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Among reward card users, there’s a constant debate about whether cash back is better than travel rewards. One of the leading cash back cards has always been the Blue Cash Preferred® Card from American Express, which features and amazing 6% cash back on up to $6,000 spent each year (then 1%) at US supermarkets.  However, this card has been around a long time, and some of its other cash back offers have started to become outdated. Thankfully, American Express just refreshed the card and it’s now more compelling than ever.

What the new Blue Cash Preferred® Card from American Express offers (*please note, this offer is now expired. See card details for current offers)

New applicants earn a $250 statement credit after spending $1,000 within three months of account opening. Rewards for spending include:

  • 6% cash back on up to $6,000 spent each year at US supermarkets (then 1%)
  • 6% cash back on select U.S. streaming subscriptions.
  • 3% cash back on transit including taxis/rideshare, parking, tolls, trains, buses and more.
  • 3% cash Back at U.S. gas stations.
  • 1% Cash back on other purchases.

You also receive 12 months of 0% APR introductory financing on both new purchases and balance transfers, with a 3% balance transfer fee with a $5 minimum.  The regular APR will then go to 15.24%-26.24% variable. Benefits include purchase protection, return protection and extended warranty coverage. There’s a $95 annual fee for this card and a 2.7% foreign transaction fee. See rates and fees.

How does this card compare to travel rewards cards?

A popular travel rewards card at this price point is the Chase Sapphire Preferred® Card. It offers double points on all travel and dining purchases, and one point per dollar spent elsewhere. You also receive 60,000 bonus points, worth $750 in travel reservations through Chase Ultimate Rewards, after you spend $4,000 on new purchases within three months of account opening. But more importantly, you can transfer your rewards to airline miles or hotel points, which can be much more valuable depending on how they are redeemed. There’s a $95 annual fee for this card and no foreign transaction fees.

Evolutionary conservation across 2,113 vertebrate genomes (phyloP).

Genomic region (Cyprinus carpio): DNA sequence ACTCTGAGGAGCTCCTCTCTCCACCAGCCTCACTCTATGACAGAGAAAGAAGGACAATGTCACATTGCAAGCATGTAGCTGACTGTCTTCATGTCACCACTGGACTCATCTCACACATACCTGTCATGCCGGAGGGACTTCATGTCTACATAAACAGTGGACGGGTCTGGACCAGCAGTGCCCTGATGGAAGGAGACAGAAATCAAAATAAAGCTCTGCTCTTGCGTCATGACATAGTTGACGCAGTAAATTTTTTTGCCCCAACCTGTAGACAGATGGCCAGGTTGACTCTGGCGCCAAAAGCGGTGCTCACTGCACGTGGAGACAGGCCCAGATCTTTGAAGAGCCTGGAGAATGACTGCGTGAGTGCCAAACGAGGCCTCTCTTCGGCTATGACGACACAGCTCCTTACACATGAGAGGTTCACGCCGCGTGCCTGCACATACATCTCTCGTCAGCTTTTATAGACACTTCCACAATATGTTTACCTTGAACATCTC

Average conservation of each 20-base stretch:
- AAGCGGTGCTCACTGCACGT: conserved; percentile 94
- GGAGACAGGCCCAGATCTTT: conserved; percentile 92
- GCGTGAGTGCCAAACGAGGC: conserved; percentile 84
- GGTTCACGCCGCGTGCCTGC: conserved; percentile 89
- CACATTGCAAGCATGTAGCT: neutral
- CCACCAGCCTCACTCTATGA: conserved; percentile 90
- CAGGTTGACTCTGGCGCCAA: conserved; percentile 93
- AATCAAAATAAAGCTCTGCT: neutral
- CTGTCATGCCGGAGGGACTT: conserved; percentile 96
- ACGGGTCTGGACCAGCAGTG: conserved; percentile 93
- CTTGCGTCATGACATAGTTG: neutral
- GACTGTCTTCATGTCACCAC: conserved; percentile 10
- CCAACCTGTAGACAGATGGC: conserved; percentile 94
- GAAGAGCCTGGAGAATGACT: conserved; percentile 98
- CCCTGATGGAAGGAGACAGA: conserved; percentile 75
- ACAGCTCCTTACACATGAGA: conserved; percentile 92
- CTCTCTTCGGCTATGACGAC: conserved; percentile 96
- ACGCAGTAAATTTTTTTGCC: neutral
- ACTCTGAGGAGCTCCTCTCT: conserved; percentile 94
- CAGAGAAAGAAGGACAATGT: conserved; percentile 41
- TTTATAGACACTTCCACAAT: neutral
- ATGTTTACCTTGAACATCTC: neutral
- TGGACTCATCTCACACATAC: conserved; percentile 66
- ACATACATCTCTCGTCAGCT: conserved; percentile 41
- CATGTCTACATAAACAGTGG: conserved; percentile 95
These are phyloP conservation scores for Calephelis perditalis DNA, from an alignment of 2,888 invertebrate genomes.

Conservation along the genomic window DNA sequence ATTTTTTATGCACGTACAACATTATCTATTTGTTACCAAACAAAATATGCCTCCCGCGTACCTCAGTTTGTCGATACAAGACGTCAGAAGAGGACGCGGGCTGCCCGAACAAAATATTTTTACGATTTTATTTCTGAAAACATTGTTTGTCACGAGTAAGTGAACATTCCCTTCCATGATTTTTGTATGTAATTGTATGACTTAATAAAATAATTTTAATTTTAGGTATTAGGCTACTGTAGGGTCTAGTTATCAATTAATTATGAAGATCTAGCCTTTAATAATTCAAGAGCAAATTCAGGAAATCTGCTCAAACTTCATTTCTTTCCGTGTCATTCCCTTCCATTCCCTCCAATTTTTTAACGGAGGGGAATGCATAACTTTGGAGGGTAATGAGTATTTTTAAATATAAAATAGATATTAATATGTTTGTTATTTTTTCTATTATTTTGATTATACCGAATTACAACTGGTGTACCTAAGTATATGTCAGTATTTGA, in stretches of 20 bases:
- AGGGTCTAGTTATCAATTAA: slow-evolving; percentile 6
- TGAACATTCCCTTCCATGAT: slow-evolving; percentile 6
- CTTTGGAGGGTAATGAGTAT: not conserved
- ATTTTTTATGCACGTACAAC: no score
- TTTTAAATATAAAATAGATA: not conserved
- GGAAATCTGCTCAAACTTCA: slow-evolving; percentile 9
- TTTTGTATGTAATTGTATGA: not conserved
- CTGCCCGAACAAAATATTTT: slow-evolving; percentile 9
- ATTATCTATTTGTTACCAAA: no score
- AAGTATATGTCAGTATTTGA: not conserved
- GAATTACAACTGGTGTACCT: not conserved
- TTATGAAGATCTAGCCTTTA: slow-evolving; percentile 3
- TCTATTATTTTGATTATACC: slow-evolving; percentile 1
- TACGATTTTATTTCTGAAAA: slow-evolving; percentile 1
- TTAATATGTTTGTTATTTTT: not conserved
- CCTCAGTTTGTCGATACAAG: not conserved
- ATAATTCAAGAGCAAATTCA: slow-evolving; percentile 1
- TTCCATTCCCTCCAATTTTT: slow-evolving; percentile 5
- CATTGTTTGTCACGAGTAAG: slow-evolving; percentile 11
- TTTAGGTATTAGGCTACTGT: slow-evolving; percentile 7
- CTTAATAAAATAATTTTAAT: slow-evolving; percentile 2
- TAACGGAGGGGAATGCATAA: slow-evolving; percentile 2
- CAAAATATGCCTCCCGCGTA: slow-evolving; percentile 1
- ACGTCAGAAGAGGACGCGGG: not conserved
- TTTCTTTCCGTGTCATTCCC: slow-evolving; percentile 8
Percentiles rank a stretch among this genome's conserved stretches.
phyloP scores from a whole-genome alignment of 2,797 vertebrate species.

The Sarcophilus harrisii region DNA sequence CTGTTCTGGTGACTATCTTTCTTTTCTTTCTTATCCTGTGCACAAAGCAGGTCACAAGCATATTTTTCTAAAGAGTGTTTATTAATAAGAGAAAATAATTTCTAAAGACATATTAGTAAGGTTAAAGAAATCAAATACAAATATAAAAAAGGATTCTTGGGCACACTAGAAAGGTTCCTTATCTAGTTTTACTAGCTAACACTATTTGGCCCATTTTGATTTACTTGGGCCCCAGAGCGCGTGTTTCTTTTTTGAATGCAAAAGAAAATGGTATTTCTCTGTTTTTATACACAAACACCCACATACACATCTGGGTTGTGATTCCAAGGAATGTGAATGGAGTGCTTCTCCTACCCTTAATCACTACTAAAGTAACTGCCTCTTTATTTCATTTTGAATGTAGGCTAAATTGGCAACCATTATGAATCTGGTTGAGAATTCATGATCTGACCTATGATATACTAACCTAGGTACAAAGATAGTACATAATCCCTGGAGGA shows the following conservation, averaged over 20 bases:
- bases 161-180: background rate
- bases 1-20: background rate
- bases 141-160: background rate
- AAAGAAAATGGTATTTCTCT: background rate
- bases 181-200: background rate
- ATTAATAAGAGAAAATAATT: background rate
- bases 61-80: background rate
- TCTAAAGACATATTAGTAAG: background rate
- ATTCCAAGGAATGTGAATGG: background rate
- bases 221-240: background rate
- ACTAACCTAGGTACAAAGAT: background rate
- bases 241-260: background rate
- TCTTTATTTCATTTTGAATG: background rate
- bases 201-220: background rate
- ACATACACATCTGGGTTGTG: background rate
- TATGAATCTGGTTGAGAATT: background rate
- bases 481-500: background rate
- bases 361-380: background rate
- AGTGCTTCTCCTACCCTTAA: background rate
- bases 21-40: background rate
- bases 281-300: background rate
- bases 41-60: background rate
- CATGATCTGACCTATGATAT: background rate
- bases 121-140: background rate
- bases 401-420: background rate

The Sapphire Preferred has a more generous sign-up bonus, but when you buy groceries or streaming subscriptions it can’t compare to the rewards offered by the Blue Cash Preferred. And while the Amex offers up to 3% cash back on transit including taxis/rideshare, parking, tolls, trains and buses, Chase considers all of those to be travel and gives you two points per dollar.

But most importantly, it’s what you do with those points that really determines how much value you can get out of the Sapphire Preferred. When you transfer those points to airline and hotel programs, and redeem them for things like luxury hotels and expensive business and first class airline tickets, it’s possible to receive several cents in value per point redeemed.

Finally, there’s no reason why you can’t have both types of cards, and use the cash back card where it’s most valuable , and earn travel rewards where you are offered a bonus.  By examining the best cash back and travel rewards cards, you can decide if one, the other or both is best for your needs.

Intro image by Dejan Dundjerski via Shutterstock

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